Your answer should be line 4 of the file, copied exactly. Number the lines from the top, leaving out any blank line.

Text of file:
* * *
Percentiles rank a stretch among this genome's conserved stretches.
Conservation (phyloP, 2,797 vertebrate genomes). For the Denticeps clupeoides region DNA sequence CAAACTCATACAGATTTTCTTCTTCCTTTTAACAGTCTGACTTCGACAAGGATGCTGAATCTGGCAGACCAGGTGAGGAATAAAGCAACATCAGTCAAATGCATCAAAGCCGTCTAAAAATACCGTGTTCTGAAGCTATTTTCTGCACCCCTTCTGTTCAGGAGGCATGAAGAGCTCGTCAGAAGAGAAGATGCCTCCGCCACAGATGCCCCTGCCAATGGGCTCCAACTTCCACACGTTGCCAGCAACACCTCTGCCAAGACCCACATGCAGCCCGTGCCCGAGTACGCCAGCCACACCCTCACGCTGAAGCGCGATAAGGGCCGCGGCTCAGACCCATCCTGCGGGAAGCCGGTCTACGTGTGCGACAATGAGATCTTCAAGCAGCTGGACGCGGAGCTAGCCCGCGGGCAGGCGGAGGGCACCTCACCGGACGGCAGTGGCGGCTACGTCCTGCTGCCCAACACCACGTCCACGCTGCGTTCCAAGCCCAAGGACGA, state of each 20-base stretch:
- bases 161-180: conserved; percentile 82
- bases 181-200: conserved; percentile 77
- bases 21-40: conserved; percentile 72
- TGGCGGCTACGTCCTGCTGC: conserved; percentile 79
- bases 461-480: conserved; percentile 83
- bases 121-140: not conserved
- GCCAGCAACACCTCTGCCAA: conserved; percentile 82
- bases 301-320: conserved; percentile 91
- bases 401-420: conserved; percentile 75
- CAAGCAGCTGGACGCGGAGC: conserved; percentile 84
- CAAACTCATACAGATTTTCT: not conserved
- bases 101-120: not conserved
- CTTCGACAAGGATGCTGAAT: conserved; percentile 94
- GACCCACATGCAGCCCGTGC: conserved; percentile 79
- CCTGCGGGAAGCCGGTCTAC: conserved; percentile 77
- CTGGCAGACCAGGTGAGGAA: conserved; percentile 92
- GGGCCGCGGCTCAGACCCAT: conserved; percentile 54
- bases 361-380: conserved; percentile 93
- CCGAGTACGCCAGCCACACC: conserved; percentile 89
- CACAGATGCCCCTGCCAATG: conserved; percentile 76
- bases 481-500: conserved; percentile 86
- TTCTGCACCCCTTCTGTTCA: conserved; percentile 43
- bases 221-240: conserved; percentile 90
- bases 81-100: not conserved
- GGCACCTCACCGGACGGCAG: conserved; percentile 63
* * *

- bases 181-200: conserved; percentile 77